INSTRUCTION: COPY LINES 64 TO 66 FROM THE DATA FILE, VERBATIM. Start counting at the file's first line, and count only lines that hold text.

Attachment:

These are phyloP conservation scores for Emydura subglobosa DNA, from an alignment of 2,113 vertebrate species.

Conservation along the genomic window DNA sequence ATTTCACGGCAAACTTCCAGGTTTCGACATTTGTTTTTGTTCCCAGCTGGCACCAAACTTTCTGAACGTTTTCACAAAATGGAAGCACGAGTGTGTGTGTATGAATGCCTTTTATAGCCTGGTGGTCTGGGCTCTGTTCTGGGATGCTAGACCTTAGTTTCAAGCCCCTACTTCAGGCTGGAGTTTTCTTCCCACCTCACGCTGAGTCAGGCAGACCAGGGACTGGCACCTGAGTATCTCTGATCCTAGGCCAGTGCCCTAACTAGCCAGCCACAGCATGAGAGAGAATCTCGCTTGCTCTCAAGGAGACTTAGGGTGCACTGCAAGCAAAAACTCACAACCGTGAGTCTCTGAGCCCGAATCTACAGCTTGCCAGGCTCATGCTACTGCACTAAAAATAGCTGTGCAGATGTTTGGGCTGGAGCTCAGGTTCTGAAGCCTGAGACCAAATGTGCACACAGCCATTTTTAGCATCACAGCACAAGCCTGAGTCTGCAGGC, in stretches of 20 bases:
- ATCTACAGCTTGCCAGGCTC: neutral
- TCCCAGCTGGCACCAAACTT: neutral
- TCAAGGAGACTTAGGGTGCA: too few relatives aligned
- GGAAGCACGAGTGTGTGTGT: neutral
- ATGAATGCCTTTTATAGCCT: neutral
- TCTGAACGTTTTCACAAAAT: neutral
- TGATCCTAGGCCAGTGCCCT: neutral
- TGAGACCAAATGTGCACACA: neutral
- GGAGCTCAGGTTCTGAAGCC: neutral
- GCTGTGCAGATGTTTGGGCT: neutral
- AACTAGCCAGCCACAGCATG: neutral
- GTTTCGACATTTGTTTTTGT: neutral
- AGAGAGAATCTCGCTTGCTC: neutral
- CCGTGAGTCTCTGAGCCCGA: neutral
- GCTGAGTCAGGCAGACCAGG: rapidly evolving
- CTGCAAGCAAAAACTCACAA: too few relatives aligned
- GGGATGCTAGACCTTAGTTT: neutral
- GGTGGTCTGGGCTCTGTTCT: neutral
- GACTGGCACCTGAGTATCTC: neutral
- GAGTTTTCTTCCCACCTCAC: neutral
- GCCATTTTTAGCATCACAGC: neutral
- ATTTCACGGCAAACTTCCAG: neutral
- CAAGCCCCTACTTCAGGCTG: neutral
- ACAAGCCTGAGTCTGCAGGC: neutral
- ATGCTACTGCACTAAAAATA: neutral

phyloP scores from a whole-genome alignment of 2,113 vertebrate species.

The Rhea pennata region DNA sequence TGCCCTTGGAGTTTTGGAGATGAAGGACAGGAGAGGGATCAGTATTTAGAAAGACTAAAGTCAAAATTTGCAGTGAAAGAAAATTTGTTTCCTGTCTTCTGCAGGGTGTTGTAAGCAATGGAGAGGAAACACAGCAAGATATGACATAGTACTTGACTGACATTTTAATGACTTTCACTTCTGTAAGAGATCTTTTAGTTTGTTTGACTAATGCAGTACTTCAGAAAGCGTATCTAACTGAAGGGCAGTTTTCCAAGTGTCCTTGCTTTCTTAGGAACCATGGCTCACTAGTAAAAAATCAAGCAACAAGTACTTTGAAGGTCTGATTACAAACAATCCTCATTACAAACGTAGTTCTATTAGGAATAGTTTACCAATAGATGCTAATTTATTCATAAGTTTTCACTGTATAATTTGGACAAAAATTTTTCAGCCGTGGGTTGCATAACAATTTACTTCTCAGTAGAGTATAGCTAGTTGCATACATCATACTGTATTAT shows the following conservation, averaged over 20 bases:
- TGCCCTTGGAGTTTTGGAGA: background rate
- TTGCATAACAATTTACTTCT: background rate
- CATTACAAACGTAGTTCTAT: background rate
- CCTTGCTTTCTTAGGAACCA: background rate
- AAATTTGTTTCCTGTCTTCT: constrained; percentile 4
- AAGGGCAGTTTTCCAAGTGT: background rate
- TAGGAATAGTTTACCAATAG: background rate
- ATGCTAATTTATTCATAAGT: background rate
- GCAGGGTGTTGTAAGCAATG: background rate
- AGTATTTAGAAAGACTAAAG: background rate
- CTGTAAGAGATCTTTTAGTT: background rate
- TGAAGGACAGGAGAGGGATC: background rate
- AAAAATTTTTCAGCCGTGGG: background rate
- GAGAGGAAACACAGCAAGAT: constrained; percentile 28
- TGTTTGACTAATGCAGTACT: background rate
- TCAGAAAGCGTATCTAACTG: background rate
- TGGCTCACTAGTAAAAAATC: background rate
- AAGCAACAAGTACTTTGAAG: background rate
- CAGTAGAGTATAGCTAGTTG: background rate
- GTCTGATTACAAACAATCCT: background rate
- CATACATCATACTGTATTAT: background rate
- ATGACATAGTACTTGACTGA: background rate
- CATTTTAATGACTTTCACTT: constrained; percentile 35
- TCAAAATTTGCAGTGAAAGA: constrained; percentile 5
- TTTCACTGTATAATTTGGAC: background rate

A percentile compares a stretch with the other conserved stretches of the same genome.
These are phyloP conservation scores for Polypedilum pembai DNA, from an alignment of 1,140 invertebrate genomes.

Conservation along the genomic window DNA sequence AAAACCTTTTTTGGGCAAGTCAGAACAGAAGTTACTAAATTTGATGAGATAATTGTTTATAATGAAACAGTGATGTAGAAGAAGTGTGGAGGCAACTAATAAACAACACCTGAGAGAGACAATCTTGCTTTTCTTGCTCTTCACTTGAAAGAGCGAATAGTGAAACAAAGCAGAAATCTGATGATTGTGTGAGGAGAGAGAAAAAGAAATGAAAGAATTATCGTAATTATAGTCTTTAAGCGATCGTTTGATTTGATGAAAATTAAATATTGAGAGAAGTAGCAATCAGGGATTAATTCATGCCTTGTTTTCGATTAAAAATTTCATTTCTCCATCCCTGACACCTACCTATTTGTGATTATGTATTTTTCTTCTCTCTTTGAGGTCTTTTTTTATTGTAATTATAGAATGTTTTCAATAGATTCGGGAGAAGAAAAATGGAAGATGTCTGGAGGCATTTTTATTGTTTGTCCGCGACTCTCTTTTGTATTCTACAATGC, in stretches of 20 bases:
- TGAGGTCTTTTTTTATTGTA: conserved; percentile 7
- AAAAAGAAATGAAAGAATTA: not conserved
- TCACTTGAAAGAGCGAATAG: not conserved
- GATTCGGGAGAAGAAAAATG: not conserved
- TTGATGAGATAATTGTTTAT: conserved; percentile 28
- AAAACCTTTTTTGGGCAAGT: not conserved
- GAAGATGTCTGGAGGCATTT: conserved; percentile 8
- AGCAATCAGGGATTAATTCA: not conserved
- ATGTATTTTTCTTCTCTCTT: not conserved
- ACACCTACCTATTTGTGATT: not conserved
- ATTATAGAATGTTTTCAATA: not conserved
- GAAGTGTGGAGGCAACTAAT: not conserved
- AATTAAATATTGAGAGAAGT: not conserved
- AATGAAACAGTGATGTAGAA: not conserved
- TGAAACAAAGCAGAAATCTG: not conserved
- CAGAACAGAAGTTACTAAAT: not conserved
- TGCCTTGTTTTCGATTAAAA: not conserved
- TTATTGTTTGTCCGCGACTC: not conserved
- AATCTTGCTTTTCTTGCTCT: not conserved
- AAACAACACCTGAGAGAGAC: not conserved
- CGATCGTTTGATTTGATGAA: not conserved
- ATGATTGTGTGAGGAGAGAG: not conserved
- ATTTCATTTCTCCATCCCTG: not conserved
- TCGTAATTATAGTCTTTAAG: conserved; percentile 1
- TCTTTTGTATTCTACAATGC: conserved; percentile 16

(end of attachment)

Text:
- GAAGATGTCTGGAGGCATTT: conserved; percentile 8
- AGCAATCAGGGATTAATTCA: not conserved
- ATGTATTTTTCTTCTCTCTT: not conserved